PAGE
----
Chicago rock band Rise Against makes its Voodoo Experience debut Friday on the festival’s biggest stage. The foursome’s latest album, “The Black Market,” entered Billboard’s Top 200 album chart at No. 3 in July.
Singer-guitarist Tim McIlrath regrets that Rise Against can’t see more of Voodoo Experience’s three days of music in City Park. After its Voodoo set, the band must leave for Sheffield, England, the first stop on a 16-date U.K. and European tour.
Despite the brevity of McIlrath’s Voodoo visit, he’s excited about playing the Friday music schedule that includes him.
“I looked at the lineup and I love it,” he said. “It’s all over the board, a little bit of everything, which will be exciting.”
Rise Against is sharing Friday in the park with 26 other acts, including Slayer, Melvins and New Orleans trombone collective Bonerama.
McIlrath jammed with Bonerama some years ago in New Orleans during a three-day retreat sponsored by Revolutions Per Minute (formerly called Air Traffic Control). The organization encourages musicians and comedians to incorporate social and political activism in their work.
During the retreat, McIlrath and Bonerama performed “Ohio,” Neil Young’s protest song about the 1970 killing of four students by the Ohio National Guard at Kent State University during an anti-war demonstration. “We did a memorable version of ‘Ohio’ the last time I saw Bonerama,” he said. “Everything they touch turns into an epic.”
Performing topical songs such as “Ohio” comes naturally to Rise Against. In the 1990s, when the young, impressionable McIlrath was attending punk and hardcore rock shows in Chicago, he was more interested in the message than the music. Those various shows benefitted causes such as domestic violence awareness programs and environmental activism.
“They triggered my interest in being a musician,” he said. “So I came in the back door. And through those channels, I learned a lot about the world. The first time I heard the word ‘sweatshop’ or heard about environmentalism was at punk-rock shows.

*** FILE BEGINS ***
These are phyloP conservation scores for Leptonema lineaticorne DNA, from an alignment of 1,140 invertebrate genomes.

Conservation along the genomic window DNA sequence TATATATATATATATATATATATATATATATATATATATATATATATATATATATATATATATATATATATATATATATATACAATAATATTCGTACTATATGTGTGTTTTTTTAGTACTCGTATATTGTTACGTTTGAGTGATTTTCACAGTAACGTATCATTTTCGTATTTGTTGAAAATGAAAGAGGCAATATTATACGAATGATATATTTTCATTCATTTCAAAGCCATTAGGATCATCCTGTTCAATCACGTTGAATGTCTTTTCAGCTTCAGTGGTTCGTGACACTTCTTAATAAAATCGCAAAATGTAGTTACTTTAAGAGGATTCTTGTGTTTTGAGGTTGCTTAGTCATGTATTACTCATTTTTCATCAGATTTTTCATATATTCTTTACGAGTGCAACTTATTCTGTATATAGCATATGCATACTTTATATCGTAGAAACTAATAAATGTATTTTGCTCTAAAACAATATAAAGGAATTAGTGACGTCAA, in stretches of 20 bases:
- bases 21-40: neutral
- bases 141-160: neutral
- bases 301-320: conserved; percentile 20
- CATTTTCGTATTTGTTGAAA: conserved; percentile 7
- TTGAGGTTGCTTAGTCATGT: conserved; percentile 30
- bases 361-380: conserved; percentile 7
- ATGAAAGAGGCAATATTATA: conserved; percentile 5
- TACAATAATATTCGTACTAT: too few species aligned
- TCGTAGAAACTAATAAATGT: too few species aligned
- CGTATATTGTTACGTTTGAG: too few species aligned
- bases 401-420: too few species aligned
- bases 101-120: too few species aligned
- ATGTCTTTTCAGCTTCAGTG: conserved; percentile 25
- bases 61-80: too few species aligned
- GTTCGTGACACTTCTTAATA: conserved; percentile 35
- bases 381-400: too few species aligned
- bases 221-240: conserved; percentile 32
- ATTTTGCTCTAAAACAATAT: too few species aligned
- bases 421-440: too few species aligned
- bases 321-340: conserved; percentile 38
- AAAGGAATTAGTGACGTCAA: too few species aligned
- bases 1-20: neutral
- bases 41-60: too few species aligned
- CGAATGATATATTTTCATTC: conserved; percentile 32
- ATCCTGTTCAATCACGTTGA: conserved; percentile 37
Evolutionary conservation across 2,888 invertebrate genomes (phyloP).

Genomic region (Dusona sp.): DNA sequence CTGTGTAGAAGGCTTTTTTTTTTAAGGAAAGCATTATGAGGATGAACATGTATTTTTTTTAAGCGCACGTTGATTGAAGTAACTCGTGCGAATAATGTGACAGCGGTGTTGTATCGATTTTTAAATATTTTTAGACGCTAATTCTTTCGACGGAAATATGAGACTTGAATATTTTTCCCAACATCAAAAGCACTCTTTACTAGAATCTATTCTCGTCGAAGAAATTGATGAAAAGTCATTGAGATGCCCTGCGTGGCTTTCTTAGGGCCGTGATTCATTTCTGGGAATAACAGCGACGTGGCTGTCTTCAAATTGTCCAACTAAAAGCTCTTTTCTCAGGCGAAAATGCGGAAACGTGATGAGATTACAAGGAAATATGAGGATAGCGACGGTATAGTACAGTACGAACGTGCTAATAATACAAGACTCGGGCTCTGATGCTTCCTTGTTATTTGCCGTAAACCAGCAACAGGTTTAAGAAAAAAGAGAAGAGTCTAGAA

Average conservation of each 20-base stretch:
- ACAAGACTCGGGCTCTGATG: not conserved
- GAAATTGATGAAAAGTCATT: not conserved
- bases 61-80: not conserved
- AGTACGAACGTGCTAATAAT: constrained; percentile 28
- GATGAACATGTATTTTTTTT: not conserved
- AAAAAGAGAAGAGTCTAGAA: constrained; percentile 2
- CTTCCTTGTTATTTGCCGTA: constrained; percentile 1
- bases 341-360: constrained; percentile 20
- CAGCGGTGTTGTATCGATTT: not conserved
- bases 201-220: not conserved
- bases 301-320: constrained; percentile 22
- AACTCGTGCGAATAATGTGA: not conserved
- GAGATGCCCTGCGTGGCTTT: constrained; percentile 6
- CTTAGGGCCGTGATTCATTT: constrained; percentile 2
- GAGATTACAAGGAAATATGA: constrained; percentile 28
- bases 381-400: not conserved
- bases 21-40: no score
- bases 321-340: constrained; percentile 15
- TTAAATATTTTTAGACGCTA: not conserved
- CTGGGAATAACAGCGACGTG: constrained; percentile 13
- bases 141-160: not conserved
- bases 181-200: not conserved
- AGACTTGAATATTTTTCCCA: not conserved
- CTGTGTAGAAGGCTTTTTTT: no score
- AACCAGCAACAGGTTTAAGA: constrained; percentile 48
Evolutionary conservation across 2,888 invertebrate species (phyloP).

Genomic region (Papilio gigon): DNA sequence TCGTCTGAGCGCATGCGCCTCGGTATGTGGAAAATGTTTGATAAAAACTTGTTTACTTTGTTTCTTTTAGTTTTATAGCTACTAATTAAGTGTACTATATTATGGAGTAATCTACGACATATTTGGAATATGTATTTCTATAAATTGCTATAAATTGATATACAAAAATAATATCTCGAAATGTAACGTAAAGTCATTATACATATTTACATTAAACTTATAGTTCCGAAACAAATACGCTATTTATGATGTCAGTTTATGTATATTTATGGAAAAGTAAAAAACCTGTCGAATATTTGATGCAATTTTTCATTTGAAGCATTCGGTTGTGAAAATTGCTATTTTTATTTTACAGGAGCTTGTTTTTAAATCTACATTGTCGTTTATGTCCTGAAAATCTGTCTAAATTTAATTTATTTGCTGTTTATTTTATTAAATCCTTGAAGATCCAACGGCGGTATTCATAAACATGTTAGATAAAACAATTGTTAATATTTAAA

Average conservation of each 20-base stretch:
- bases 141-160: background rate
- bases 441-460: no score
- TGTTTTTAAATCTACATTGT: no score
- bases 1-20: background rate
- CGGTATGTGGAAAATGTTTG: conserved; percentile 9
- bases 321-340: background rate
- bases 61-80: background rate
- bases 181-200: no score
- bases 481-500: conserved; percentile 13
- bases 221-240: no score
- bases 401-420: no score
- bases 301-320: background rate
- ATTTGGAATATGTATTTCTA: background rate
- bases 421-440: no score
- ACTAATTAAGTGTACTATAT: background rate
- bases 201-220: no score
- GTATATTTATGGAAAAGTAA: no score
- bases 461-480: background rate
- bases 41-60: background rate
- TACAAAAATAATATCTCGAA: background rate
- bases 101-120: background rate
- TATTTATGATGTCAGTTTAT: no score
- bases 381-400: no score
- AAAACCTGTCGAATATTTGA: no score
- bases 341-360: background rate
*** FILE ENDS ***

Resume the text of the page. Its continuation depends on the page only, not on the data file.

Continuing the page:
“That was when I said, ‘I want to be a part of that.’ I could see playing in a band if there was something bigger behind it, not just selling tickets and records.”
Being in a band that addresses social and political issues hasn’t stopped Rise Against from being successful. Internationally, the group has sold more than 4 million albums. “Endgame,” its 2011 album, debuted at No. 1 in Germany and Canada and No. 2 in the U.S.
Commercial success, McIlrath said, “that came as a shock to us, because we weren’t careerists. When we started this band, we were just four kids banging around in garages and basements, playing loud, fast, aggressive, physical music. I didn’t see that reaching the mainstream. I didn’t see being a headliner at the Voodoo festival.”
There are some precedents for songwriters finding great success with topical material. Bruce Springsteen, for one.
“I think it reflects growing audiences in America and elsewhere who want music to ask the same questions that they’re asking themselves,” McIlrath said. “They want songs to distill this really complicated moment in history. That’s hard to put into words or into an article but, sometimes, a song will do it.”